Robertson called for assassination of Venezuela's president

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Postby sparkinthedark » Wed Aug 24, 2005 3:29 am

I emailed them my disgust and they gave me God's blessing. I feel dirty. I don't want their blessing. <p></p><i></i>
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its curious too

Postby wintler » Wed Aug 24, 2005 3:56 am

Cos the US has been trying to oust or kill Chavez for years, e.g. their instant support for coup of 2002 and providing sanctuary to its plotters when it failed.<br><br>Is Robertson putting the word out BECAUSE the intel agencies have so obviously failed, and they want someone, ANYONE, to do it for them?<br><br>I wonder if theres 'triggers' in Robertsons speech, intended to set off distant/AWOL programmed killers? <p></p><i></i>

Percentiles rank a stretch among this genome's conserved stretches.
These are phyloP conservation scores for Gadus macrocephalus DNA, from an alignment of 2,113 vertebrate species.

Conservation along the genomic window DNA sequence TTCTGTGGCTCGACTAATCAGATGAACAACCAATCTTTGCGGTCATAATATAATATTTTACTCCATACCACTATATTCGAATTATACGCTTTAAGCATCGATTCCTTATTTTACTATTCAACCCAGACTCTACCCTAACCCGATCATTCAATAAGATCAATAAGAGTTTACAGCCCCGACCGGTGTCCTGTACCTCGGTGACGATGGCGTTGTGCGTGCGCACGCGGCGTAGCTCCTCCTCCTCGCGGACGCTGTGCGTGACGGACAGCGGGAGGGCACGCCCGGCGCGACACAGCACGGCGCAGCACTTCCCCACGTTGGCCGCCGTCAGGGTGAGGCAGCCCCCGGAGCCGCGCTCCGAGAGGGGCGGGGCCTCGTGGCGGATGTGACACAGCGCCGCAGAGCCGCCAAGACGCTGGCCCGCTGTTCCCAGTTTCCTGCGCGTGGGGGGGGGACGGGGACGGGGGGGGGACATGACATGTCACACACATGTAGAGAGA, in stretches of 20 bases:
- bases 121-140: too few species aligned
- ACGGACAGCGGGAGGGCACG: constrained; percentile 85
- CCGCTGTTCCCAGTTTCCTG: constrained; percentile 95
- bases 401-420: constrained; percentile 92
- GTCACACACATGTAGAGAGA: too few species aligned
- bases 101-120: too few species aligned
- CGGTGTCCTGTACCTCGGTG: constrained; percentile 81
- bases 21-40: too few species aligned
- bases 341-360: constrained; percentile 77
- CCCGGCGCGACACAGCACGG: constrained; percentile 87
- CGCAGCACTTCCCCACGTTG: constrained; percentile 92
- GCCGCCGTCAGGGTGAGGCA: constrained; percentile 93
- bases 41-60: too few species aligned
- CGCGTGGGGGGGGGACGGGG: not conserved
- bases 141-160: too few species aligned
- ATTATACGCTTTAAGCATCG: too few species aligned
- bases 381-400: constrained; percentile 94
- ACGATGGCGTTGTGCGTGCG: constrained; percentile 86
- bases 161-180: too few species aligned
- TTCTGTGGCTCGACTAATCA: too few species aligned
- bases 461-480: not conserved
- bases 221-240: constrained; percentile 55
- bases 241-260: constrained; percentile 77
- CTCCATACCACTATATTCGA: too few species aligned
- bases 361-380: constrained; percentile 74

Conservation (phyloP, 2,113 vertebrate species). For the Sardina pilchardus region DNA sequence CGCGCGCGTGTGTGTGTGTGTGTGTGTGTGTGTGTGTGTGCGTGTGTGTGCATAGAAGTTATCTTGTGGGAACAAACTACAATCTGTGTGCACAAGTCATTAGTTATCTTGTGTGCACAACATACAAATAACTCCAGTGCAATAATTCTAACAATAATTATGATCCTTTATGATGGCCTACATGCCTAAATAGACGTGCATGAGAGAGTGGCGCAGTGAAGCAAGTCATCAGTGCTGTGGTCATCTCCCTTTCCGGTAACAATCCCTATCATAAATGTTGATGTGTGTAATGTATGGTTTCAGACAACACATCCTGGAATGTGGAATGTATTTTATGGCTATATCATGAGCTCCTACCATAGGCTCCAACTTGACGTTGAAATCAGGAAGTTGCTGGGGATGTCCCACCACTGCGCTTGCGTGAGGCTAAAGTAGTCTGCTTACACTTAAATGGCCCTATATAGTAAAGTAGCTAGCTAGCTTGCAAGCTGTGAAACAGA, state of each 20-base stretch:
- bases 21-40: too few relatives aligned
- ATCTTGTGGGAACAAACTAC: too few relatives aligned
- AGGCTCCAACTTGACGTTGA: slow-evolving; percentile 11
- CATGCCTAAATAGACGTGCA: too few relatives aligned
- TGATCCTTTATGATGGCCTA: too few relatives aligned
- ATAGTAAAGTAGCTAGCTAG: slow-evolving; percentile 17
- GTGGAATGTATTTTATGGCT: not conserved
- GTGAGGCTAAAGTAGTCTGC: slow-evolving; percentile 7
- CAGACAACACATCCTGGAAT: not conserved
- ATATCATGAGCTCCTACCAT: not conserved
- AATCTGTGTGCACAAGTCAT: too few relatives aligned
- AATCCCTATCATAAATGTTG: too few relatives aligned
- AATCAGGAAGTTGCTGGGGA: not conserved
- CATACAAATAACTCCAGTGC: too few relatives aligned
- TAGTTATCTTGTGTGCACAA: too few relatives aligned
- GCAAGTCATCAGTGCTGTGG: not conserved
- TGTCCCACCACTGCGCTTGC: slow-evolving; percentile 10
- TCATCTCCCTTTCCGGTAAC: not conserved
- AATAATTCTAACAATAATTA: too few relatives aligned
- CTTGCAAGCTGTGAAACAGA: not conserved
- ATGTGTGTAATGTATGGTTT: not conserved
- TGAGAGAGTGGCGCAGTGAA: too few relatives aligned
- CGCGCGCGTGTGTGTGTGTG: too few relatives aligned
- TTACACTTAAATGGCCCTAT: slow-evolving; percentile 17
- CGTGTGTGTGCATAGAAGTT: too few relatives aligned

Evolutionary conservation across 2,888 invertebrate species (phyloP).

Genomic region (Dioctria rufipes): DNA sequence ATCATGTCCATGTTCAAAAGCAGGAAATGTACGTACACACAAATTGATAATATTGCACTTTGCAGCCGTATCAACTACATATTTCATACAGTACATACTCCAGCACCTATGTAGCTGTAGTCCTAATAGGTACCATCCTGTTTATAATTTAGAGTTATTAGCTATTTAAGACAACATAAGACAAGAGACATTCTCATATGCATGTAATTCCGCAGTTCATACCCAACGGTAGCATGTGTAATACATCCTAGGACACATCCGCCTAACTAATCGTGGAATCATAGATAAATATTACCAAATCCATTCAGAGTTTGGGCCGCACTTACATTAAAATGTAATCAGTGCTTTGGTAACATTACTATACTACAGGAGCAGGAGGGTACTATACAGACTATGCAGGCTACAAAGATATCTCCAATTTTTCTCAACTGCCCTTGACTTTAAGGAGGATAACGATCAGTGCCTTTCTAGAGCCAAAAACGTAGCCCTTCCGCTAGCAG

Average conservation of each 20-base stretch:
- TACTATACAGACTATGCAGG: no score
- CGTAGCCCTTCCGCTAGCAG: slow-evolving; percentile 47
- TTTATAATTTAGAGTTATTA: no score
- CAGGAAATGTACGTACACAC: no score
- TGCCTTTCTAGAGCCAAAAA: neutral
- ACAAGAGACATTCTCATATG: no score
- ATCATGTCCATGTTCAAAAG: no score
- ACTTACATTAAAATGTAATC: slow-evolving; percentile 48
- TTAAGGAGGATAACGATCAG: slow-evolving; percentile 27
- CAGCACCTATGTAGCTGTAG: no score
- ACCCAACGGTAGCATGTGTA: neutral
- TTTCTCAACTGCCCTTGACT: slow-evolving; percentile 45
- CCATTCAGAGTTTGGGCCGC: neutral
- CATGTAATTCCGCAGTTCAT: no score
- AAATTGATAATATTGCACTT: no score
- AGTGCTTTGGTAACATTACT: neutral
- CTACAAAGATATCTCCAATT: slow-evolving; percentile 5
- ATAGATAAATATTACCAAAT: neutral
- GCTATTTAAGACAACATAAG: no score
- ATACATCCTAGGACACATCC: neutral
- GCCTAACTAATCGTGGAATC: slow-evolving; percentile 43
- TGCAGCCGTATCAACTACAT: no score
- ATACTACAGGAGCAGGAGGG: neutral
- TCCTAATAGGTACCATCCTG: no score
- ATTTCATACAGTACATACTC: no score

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Words like this

Postby snowlion2 » Wed Aug 24, 2005 7:52 am

would seem t be the sort of thing that might put a fellas FCC licence in jeapordy...along with all the affiliate stations that broadcast a cry for the assassination of the leader of a sovreign country. Seems to be a tad more serious than the infamous "7 words you can't say on tv" dontcha think? <p></p><i></i>
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Re: South America

Postby chiggerbit » Wed Aug 24, 2005 1:29 pm